diversivolent lawyer, mark him! knaves turn informers, as maggots turn
to flies, you may catch gudgeons with either. A cardinal! I would he
would hear me: there 's nothing so holy but money will corrupt and
putrity it, like victual under the line. [Enter English Ambassador.]
You are happy in England, my lord; here they sell justice with those
weights they press men to death with. O horrible salary!

Eng. Ambass. Fie, fie, Flamineo.

Flam. Bells ne'er ring well, till they are at their full pitch; and I
hope yon cardinal shall never have the grace to pray well, till he come
to the scaffold. If they were racked now to know the confederacy: but
your noblemen are privileged from the rack; and well may, for a little
thing would pull some of them a-pieces afore they came to their
arraignment. Religion, oh, how it is commeddled with policy! The
first blood shed in the world happened about religion. Would I were a

Marc. Oh, there are too many!

Flam. You are deceived; there are not Jews enough, priests enough, nor
gentlemen enough.

Marc. How?

Flam. I 'll prove it; for if there were Jews enough, so many Christians
would not turn usurers; if priests enough, one should not have six
benefices; and if gentlemen enough, so many early mushrooms, whose best
growth sprang from a live by begging: be thou one of them practise the
art of Wolner in England, to swallow all 's given thee: and yet let one
purgation make thee as hungry again as fellows that work in a saw-pit.
I 'll go hear the screech-owl. [Exit.

Lodo. This was Brachiano's pander; and 'tis strange
That in such open, and apparent guilt
Of his adulterous sister, he dare utter
So scandalous a passion. I must wind him.

Re-enter Flamineo.

Flam. How dares this banish'd count return to Rome,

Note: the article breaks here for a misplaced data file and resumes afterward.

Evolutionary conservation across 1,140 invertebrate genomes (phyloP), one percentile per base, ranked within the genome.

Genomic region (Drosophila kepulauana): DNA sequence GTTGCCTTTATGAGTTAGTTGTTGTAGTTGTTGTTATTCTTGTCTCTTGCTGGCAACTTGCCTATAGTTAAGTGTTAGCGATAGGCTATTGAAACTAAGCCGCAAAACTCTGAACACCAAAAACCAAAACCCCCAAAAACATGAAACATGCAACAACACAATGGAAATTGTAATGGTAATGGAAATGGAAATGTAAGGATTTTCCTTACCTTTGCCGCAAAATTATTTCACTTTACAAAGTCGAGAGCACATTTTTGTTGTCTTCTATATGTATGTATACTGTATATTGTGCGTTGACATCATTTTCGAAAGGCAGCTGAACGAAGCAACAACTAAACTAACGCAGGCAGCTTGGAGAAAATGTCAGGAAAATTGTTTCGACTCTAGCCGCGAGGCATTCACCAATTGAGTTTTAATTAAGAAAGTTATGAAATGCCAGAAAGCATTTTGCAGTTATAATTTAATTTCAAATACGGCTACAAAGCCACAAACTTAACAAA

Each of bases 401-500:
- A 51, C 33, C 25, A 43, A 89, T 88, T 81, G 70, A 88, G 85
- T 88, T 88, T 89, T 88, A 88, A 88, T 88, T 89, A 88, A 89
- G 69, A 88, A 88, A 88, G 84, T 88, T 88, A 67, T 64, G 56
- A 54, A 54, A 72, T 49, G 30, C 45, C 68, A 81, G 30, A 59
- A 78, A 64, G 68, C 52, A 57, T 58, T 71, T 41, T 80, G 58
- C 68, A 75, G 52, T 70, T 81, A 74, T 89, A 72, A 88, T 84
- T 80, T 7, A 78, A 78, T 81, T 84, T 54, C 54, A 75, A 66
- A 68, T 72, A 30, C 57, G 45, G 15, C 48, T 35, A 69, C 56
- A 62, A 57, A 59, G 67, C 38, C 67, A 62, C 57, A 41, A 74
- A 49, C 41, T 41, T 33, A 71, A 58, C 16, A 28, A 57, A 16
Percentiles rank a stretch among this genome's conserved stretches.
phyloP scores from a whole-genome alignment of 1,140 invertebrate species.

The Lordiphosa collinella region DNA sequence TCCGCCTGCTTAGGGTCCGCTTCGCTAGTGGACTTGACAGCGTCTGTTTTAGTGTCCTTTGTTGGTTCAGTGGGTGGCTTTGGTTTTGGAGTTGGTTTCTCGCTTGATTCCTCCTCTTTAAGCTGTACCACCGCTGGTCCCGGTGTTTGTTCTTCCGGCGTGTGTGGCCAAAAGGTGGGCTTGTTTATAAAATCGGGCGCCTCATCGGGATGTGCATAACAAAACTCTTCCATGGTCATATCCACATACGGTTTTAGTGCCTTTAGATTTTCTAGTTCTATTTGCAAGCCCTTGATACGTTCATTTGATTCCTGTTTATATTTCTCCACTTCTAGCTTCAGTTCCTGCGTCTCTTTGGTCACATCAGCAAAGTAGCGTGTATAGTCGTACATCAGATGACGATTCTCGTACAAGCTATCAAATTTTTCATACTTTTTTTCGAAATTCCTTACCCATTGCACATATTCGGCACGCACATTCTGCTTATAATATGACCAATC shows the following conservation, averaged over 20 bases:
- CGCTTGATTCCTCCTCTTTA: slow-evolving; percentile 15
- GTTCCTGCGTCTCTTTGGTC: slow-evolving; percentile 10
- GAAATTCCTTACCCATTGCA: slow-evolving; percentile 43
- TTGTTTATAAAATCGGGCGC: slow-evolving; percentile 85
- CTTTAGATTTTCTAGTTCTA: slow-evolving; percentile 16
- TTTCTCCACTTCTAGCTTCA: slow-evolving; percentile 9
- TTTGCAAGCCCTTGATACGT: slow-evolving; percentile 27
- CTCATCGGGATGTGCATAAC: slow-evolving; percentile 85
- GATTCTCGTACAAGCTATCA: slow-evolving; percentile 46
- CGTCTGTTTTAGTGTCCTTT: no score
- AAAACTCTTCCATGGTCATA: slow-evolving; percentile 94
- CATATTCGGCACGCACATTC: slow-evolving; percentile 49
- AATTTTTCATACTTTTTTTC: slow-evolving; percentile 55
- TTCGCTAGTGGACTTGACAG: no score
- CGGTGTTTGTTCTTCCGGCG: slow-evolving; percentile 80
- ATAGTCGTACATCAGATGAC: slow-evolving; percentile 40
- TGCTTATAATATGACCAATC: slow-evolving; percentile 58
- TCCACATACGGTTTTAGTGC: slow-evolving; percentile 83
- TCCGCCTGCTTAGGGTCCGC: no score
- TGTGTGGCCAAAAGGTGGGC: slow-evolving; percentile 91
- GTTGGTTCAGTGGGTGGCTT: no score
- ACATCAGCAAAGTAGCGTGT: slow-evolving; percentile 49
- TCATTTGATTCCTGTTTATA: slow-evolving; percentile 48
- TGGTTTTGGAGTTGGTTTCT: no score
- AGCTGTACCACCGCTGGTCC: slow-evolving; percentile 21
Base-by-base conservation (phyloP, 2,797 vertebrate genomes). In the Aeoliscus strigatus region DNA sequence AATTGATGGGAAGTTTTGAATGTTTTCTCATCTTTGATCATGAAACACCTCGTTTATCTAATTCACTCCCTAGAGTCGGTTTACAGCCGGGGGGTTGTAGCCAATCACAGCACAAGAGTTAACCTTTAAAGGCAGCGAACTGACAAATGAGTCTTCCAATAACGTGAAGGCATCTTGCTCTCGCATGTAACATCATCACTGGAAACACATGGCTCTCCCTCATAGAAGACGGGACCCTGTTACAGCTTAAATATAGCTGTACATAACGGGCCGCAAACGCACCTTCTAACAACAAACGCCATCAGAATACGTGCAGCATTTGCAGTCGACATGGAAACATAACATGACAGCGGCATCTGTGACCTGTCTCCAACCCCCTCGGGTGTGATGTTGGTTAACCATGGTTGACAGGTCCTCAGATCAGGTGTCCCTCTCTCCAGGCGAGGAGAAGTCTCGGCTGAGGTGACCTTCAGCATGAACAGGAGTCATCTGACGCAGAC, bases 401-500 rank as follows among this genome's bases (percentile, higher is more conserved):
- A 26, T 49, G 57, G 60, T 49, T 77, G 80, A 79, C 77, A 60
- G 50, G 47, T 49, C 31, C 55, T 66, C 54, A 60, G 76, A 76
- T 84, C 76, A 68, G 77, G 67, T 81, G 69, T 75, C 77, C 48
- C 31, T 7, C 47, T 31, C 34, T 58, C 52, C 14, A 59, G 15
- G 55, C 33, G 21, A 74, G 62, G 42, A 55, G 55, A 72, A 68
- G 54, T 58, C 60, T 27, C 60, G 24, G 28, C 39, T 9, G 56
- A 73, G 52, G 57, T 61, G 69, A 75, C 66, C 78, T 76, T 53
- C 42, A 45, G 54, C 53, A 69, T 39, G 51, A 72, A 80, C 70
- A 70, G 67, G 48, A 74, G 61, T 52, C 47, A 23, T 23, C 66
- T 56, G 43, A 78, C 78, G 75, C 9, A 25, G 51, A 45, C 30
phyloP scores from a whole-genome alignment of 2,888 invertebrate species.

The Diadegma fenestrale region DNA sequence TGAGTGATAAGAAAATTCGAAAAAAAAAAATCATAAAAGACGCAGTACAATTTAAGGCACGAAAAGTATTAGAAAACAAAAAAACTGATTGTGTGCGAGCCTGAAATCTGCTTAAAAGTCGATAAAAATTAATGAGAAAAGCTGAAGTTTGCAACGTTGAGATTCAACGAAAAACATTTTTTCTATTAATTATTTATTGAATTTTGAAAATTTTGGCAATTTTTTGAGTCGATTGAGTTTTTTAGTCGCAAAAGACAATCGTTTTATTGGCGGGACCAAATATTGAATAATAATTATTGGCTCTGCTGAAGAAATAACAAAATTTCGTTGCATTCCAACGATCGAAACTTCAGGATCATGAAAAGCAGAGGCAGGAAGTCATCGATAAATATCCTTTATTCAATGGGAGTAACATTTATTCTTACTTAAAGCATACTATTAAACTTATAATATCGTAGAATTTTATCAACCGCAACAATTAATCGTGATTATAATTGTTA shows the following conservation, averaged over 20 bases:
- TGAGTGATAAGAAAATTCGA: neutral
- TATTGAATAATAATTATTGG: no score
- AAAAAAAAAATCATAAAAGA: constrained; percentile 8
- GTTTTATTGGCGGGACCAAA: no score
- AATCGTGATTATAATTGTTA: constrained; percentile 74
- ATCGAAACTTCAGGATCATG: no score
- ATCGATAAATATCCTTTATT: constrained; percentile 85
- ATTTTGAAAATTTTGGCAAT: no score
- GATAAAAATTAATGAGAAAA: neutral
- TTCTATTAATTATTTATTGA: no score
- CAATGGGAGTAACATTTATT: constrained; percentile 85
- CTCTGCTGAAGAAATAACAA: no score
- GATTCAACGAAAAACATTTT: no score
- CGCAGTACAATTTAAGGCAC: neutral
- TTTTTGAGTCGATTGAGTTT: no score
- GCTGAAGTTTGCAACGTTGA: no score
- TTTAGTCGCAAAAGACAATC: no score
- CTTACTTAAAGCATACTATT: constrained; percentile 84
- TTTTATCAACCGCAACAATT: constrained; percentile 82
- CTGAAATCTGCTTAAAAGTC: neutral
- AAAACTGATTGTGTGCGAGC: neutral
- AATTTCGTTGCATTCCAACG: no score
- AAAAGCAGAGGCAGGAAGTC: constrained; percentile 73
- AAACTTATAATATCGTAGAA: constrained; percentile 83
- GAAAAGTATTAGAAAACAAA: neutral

His pardon not yet purchas'd! I have heard
The deceased duchess gave him pension,
And that he came along from Padua
I' th' train of the young prince. There 's somewhat in 't:
Physicians, that cure poisons, still do work
With counter-poisons.

Marc. Mark this strange encounter.

Flam. The god of melancholy turn thy gall to poison,
And let the stigmatic wrinkles in thy face,
Like to the boisterous waves in a rough tide,
One still overtake another.

Lodo. I do thank thee,
And I do wish ingeniously for thy sake,
The dog-days all year long.

Flam. How croaks the raven?
Is our good duchess dead?

Lodo. Dead.

Flam. O fate!
Misfortune comes like the coroner's business
Huddle upon huddle.

Lodo. Shalt thou and I join housekeeping?

Flam. Yes, content:
Let 's be unsociably sociable.

Lodo. Sit some three days together, and discourse?

Flam. Only with making faces;
Lie in our clothes.

Lodo. With faggots for our pillows.

Flam. And be lousy.

Lodo. In taffeta linings, that 's genteel melancholy;
Sleep all day.

Flam. Yes; and, like your melancholic hare,
Feed after midnight. [Enter Antonelli and Gasparo.
We are observed: see how yon couple grieve.

Lodo. What a strange creature is a laughing fool!
As if man were created to no use
But only to show his teeth.

Flam. I 'll tell thee what,
It would do well instead of looking-glasses,
To set one's face each morning by a saucer
Of a witch's congeal'd blood.

Lodo. Precious rogue!
We'll never part.

Flam. Never, till the beggary of courtiers,
The discontent of churchmen, want of soldiers,
And all the creatures that hang manacled,
Worse than strappadoed, on the lowest felly
Of fortune's wheel, be taught, in our two lives,